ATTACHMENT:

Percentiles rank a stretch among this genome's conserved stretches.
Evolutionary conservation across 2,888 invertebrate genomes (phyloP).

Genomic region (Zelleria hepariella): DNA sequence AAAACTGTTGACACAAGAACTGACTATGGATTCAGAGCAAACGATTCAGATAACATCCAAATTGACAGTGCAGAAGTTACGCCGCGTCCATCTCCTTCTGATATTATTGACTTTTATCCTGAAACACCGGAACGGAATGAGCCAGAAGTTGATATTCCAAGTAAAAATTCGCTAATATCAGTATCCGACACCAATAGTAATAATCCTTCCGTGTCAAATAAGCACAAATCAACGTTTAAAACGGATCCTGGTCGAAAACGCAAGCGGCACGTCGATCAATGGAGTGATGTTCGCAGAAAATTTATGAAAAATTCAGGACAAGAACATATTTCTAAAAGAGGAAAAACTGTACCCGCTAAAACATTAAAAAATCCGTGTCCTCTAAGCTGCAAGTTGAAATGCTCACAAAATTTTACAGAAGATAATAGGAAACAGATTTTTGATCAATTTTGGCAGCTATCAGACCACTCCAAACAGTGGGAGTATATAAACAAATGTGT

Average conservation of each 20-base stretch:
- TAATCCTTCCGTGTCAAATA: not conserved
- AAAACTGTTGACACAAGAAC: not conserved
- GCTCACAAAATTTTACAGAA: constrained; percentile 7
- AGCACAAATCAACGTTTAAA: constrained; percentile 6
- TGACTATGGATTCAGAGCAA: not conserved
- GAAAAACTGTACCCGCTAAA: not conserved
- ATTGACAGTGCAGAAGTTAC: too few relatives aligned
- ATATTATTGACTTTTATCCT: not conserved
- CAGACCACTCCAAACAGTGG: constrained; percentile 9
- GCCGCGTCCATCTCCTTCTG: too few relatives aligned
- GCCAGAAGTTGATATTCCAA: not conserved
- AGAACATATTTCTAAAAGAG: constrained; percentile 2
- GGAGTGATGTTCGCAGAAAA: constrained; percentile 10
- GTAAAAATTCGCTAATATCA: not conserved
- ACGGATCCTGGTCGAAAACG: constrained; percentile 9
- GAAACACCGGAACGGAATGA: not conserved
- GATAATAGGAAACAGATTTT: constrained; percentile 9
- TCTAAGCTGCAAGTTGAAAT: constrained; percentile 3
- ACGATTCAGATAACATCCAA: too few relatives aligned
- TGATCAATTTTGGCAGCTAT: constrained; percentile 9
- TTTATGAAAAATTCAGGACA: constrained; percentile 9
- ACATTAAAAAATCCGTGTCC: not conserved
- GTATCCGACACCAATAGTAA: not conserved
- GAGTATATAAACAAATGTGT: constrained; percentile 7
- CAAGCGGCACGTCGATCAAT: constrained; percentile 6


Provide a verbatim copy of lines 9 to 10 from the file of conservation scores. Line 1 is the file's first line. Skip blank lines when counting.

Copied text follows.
- TGACTATGGATTCAGAGCAA: not conserved
- GAAAAACTGTACCCGCTAAA: not conserved